Electronics > Repair

Toasted a 7950

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dovah-chan:
Okay so a few days ago, a friend of mine tried to install an Arctic Accelero Mono Plus aftermarket GPU cooler for his 7950 that I got him as an early christmas present (also if anyone else here is knows a thing or two about GPUs its that reference coolers are LOUD).

Anyways, when he handed the card back to me the following day after his attempts to install it I got this: http://imgur.com/a/B4MqX

So I gave him my 7970 and now I'm sitting here with a dead card trying to figure out what can be done for it. It's only a minor inconvenience as I was planning to upgrade to a 390X once it comes out but I thought it would be a fun project to try and repair this thing. The card will power on and work somewhat so its not completely dead and I don't think any other onboard components were damaged other than that small area near the power phases. (it just gives a solid green screen on start up and then after booting past the motherboard logo and windows logo it then the display shuts off: http://imgur.com/a/1ObvR)

I also noticed upon closer inspection that one of the main power inductors (labled R22) is black on the inside of it versus all the others which are just the regular silver. I'm assuming thats where it went 'poof' at. Is there any hope for this card or should we just scrap it (or hang it on a wall or something)

Oh and the exact card model is the HIS H795F3G2M

Shock:
If you can remove that mosfet and clean the surrounding area keeping the pads intact it should be repairable. The carbon will need to be cleaned from all surrounding components. You can measure those neighboring components and compare them against the others that don't have carbon all over them. Any torn pads or burns into the PCB and your chances of success go way down. You want to use ESD precautions handling the card and I think a hot air station is probably required if you need to replace the choke.

Less thermal paste next time.

Rasz:
well, obviously the problem was not enough electricity conducting thermal paste around the chip ....


search here for a video of a fix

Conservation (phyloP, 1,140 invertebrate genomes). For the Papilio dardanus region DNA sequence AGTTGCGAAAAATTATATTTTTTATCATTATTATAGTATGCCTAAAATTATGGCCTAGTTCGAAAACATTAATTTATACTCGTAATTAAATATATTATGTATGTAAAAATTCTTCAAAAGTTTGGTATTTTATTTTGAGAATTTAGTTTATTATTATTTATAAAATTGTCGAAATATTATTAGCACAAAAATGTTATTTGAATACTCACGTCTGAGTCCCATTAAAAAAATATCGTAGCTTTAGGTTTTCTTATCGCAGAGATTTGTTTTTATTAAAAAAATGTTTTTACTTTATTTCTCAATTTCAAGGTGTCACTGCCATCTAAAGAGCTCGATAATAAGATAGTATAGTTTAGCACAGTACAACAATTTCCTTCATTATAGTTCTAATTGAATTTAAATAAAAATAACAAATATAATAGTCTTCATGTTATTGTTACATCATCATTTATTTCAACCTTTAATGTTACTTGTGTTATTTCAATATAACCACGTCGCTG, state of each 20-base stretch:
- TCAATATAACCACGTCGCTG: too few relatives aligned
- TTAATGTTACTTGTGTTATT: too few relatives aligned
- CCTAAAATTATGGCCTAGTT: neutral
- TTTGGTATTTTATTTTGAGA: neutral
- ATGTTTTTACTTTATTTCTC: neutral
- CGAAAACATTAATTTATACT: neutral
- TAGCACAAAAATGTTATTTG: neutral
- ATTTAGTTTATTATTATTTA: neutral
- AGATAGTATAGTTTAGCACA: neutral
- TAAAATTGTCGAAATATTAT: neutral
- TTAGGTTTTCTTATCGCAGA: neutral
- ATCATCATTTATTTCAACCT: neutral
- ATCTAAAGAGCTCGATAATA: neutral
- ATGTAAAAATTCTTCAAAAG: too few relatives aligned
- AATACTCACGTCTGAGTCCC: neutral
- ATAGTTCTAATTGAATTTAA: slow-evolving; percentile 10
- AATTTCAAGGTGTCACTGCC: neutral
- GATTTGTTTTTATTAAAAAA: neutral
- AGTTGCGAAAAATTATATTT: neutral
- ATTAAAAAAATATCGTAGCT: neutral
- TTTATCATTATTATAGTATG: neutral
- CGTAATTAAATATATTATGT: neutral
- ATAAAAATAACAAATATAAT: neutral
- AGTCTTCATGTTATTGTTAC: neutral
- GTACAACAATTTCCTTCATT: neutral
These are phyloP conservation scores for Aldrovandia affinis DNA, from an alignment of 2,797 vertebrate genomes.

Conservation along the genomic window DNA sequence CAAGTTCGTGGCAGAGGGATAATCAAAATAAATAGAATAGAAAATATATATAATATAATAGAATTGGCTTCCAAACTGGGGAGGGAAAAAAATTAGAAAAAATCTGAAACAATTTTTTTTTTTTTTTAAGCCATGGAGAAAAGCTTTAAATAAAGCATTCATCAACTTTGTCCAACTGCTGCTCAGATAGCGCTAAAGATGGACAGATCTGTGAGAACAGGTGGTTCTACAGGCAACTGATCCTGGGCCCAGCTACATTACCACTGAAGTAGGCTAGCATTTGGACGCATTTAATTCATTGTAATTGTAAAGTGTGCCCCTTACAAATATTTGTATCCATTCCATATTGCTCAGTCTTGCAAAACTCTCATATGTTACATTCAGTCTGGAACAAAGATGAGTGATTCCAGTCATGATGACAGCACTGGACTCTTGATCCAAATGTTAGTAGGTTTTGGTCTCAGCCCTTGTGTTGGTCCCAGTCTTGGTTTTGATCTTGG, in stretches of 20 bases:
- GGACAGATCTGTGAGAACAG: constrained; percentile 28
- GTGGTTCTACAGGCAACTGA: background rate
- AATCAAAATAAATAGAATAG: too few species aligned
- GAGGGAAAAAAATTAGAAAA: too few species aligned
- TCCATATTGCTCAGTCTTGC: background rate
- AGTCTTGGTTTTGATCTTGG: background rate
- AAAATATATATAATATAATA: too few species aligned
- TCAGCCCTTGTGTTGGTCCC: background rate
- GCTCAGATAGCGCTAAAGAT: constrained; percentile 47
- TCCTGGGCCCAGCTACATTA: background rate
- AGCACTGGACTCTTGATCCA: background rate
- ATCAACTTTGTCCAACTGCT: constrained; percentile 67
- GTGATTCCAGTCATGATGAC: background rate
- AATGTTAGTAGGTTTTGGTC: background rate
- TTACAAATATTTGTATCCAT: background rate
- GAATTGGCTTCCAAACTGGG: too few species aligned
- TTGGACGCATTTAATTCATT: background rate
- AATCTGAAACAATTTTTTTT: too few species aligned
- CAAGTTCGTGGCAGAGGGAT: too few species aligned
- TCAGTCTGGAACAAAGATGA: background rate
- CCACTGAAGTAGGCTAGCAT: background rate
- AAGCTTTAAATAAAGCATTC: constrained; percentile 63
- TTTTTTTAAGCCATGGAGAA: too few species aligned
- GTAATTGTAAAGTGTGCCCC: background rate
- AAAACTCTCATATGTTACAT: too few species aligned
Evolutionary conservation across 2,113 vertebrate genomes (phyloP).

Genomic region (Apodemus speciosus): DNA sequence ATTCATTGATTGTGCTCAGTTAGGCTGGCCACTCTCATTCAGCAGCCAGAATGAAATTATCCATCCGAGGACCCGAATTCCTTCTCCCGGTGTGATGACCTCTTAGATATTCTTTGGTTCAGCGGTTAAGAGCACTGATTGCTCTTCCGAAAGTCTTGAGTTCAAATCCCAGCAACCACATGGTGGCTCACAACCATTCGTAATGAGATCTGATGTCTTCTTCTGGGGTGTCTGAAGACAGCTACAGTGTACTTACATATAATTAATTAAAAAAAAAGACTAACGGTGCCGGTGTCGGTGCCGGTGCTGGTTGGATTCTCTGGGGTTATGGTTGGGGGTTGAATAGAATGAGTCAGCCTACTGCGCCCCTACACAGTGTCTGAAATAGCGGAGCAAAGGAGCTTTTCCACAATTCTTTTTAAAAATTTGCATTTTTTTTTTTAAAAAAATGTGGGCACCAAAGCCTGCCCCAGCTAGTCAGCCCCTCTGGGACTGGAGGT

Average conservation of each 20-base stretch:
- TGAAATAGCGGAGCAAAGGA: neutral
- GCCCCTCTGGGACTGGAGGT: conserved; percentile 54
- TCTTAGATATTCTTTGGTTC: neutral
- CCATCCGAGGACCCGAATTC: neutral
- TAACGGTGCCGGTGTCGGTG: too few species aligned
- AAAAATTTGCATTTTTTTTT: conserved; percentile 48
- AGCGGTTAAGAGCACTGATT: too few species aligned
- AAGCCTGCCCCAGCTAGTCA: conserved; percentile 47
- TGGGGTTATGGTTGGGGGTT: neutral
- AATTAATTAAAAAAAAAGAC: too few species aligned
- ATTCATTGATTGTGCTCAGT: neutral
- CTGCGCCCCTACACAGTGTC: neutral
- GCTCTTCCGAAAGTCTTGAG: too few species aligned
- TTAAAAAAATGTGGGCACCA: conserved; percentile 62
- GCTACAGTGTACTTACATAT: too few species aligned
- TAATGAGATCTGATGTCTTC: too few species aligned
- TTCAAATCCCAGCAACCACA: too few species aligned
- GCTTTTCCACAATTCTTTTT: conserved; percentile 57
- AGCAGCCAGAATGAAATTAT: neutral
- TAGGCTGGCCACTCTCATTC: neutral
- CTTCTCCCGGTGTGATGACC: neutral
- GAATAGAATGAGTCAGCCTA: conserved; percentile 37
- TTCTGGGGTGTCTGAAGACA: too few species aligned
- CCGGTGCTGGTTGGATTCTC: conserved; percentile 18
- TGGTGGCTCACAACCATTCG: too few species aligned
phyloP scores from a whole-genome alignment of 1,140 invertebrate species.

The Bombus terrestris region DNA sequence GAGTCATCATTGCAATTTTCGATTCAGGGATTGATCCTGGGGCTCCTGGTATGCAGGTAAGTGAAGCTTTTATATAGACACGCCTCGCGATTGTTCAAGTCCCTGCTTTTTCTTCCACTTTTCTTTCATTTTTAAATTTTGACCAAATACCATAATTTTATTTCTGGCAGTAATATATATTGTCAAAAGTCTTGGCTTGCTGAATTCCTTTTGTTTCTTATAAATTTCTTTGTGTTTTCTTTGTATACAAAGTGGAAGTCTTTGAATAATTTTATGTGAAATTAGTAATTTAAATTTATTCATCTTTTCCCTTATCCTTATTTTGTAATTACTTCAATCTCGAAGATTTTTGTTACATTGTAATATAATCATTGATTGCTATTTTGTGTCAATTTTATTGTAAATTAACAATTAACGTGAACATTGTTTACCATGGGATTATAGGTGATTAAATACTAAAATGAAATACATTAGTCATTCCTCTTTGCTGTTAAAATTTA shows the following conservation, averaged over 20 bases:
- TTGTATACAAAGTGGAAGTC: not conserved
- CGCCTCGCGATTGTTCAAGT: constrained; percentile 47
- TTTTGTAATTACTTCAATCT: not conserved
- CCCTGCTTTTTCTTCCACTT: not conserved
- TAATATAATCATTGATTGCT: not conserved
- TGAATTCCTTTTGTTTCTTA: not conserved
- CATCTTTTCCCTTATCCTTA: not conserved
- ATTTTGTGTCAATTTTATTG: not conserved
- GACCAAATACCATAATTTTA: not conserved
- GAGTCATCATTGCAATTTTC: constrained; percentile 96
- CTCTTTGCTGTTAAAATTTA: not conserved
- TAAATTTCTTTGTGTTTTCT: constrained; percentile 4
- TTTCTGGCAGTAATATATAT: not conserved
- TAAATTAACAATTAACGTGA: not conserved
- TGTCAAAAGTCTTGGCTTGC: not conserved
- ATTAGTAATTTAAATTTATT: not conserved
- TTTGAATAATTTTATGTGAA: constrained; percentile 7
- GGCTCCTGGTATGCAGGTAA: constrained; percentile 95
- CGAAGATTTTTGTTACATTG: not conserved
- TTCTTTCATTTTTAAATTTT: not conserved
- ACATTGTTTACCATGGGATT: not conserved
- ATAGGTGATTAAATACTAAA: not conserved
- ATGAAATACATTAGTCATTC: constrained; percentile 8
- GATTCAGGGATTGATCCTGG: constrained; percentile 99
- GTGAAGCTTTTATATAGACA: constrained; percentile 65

https://www.youtube.com/user/1servicecore/videos?sort=dd&view=0&shelf_id=1
there was one with exactly same problem


warning  - it might will involve dremeling out pcb because you have quite a burn there and lot of charred pcb, all in all  Im guessing it is beyond your capabilities, easiest solution is to sell that card on ebay with clear description - someone able of fixing it will grab the deal


your monkey friend either
-used conductive thermal paste and it shorted components on the chip
-ran the card with no cooling to 'just test something'
-shorted it while it was running by .. I dont know what he was doing, measuring something?  screwing around with screwdriver while it was powered on?

dovah-chan:
He used a tube of IC Diamond I gave him, which I don't believe is conductive but the G1 thermal adhesive that came with the cooler for attaching the RAM heatsinks was conductive if I remember correctly. Not to mention that the cooler itself is not compatible with the card. On Arctic's website it says that any 7950 manufactured before February 2013 is not compatible.

 

It appears on the package it was manufactured on the 16th week of 2012. I mounted the cooler myself just to check and it wasn't making proper contact with the cold plate. It's nothing that a shim or something couldn't fix since the die doesn't have an IHS. Anyways I'll see what equipment my dad has in storage and if he hasn't gotten rid of his soldering equipment we might give it a go. Although I think it might be a headache-free option to just sell it off and get him an R9 280 which are dirt cheap at the moment.

Also found the video which has the problem and the fix:

Shock:
Shame that guy doesn't do English subs or translation. He was pretty brutal with that hand drill. Wonder if He was grinding till He saw a short open or was just going for it. I couldn't tell if He lowered the voltage and under-clocked it as a result or this is the first one He had done.

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